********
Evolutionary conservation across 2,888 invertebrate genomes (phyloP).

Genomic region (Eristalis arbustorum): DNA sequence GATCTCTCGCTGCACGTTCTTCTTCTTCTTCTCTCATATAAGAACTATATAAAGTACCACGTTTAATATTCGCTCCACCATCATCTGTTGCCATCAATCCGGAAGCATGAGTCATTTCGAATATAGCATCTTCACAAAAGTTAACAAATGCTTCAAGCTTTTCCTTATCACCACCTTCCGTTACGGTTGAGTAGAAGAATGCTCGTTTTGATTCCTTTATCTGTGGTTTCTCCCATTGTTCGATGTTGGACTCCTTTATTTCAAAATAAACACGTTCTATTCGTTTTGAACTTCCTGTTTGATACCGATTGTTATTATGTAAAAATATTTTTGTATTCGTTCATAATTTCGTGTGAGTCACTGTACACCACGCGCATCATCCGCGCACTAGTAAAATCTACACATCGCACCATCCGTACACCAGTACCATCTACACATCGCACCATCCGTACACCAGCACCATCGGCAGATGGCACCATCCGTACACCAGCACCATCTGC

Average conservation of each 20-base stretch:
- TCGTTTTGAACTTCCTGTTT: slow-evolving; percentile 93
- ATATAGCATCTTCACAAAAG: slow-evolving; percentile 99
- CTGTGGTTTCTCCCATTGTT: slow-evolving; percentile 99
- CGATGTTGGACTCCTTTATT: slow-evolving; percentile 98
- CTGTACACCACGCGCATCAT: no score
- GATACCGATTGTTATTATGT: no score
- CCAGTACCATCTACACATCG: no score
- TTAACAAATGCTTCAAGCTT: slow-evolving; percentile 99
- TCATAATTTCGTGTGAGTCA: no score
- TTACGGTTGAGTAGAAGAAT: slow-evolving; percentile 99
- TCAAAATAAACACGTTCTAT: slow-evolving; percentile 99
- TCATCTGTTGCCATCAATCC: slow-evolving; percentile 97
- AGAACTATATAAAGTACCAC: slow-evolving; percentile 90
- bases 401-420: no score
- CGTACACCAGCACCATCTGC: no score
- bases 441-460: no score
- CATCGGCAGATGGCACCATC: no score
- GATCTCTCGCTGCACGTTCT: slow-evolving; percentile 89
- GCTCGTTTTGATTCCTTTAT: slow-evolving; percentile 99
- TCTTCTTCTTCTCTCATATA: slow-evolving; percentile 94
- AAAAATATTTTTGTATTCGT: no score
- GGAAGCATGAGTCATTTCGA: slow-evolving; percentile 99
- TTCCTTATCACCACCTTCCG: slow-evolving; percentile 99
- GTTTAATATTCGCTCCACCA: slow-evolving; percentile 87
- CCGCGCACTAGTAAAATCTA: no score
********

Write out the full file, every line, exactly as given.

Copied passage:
Evolutionary conservation across 2,888 invertebrate genomes (phyloP).

Genomic region (Eristalis arbustorum): DNA sequence GATCTCTCGCTGCACGTTCTTCTTCTTCTTCTCTCATATAAGAACTATATAAAGTACCACGTTTAATATTCGCTCCACCATCATCTGTTGCCATCAATCCGGAAGCATGAGTCATTTCGAATATAGCATCTTCACAAAAGTTAACAAATGCTTCAAGCTTTTCCTTATCACCACCTTCCGTTACGGTTGAGTAGAAGAATGCTCGTTTTGATTCCTTTATCTGTGGTTTCTCCCATTGTTCGATGTTGGACTCCTTTATTTCAAAATAAACACGTTCTATTCGTTTTGAACTTCCTGTTTGATACCGATTGTTATTATGTAAAAATATTTTTGTATTCGTTCATAATTTCGTGTGAGTCACTGTACACCACGCGCATCATCCGCGCACTAGTAAAATCTACACATCGCACCATCCGTACACCAGTACCATCTACACATCGCACCATCCGTACACCAGCACCATCGGCAGATGGCACCATCCGTACACCAGCACCATCTGC

Average conservation of each 20-base stretch:
- TCGTTTTGAACTTCCTGTTT: slow-evolving; percentile 93
- ATATAGCATCTTCACAAAAG: slow-evolving; percentile 99
- CTGTGGTTTCTCCCATTGTT: slow-evolving; percentile 99
- CGATGTTGGACTCCTTTATT: slow-evolving; percentile 98
- CTGTACACCACGCGCATCAT: no score
- GATACCGATTGTTATTATGT: no score
- CCAGTACCATCTACACATCG: no score
- TTAACAAATGCTTCAAGCTT: slow-evolving; percentile 99
- TCATAATTTCGTGTGAGTCA: no score
- TTACGGTTGAGTAGAAGAAT: slow-evolving; percentile 99
- TCAAAATAAACACGTTCTAT: slow-evolving; percentile 99
- TCATCTGTTGCCATCAATCC: slow-evolving; percentile 97
- AGAACTATATAAAGTACCAC: slow-evolving; percentile 90
- bases 401-420: no score
- CGTACACCAGCACCATCTGC: no score
- bases 441-460: no score
- CATCGGCAGATGGCACCATC: no score
- GATCTCTCGCTGCACGTTCT: slow-evolving; percentile 89
- GCTCGTTTTGATTCCTTTAT: slow-evolving; percentile 99
- TCTTCTTCTTCTCTCATATA: slow-evolving; percentile 94
- AAAAATATTTTTGTATTCGT: no score
- GGAAGCATGAGTCATTTCGA: slow-evolving; percentile 99
- TTCCTTATCACCACCTTCCG: slow-evolving; percentile 99
- GTTTAATATTCGCTCCACCA: slow-evolving; percentile 87
- CCGCGCACTAGTAAAATCTA: no score